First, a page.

It might start with some spirulina in your smoothie and progress to several raw meals per week.

Or, as I talk about in my Weekday Raw course, it might mean you want to eat all raw during the week, up to dinner.

I’d say eating 50% to 80% raw is a really great place to be.

Because let’s remember, raw foods are whole, plant-based foods.  So all we’re really talking about here is eating more fruits, vegetables, nut and seeds in their most natural state.

My advice for getting started

Everyone is starting from a different place.

If you’re already a foodie, you’ll have a nice kitchen no doubt.  So I probably don’t need to tell you to get a really nice knife and chopping board.  But that’s definitely something everyone should have.

Whatever your resources, both financially and time, make your kitchen a nice place to be.

Make it a social place again if you can, too.

Too often in life we’re looking for shortcuts and ‘hacks’.  The problem is that when you shortcut the important stuff, you get shortcut results.

And I believe how you feed yourself and your family is worth as much time as anything you have on your todo list.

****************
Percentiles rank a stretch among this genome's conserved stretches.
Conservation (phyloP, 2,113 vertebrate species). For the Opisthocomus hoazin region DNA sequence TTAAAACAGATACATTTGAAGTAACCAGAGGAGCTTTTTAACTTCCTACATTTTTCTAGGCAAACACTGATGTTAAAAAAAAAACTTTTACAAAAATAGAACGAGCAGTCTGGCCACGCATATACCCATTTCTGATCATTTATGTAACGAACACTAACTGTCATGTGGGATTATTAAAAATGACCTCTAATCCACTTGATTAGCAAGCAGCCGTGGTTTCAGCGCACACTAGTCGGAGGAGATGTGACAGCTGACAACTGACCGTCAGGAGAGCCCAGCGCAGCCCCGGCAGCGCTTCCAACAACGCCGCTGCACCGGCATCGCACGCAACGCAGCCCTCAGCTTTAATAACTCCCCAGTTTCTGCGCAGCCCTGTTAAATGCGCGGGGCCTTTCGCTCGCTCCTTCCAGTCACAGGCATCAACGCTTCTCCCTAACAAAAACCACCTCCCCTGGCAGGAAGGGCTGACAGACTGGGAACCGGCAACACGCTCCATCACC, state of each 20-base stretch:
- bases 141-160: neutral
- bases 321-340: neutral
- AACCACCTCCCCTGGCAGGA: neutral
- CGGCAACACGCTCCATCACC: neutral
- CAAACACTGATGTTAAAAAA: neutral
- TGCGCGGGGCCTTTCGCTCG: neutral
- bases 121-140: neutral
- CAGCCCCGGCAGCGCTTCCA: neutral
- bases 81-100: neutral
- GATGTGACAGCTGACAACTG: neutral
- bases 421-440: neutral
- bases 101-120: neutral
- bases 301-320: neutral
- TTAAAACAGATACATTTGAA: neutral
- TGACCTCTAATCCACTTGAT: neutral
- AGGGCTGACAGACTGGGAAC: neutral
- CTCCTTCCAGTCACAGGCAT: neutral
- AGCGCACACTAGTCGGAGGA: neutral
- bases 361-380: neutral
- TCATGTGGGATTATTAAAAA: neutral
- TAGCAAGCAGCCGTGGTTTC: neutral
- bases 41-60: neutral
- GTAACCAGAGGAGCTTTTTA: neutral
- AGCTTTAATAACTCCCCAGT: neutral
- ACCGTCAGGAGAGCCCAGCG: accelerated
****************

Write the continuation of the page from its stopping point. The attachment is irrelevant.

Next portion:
So start with breakfast.

Juices, even if it’s just a celery and cucumber juice to properly hydrate you in the morning, is a wonderful start.

Then you can get into the fancy stuff like raw granola and chia seed pudding.

When I first started out, a green smoothie of mango and spinach kept me going for a couple of hours.

Bring in these changes gradually, and start to build up your repertoire of recipes, finding and saving favourites in a binder or a folder on your computer.

I’ve always said that if you can find 5 recipes that you really love, know how to make and can shop for without needing a recipe, you’ll be in really good shape.

I pretty much lived of kale salad for much of those early days, it was definitely one of my 5.

Raw food is a really wonderful world to explore and dive into, to whatever level you want.

If you become an enthusiast, you might want to start investing in things like a dehydrator (think of this as your raw food oven that only goes up to 115 degrees F), which will open up even more possibilities for you.

I’m excited for you.  If you’re just starting out, this will become so much more than being about the food.  It always does.

Everyone who get into this sees wonderful changes in their life, in areas they hoped they would, but also areas they didn’t even think about.

Raw food changed my life 10 years ago.  I wonder where you’ll be in just a couple of years when you start bringing your food to life.


Listen to Russell on the Cut the Crap and Keep it Real Podcast

Russell James The Raw Chef

Russell James also known as The Raw Chef has taught thousands of people world-wide about raw foods, through his blog, live classes and his homestudy DVD courses.

Russell’s mission is to show you that far from feeling restricted on a raw food diet, you have an abundance of options. Whether that’s being able to eat raw sandwiches all week or to put on a show-stopping dinner party for friends.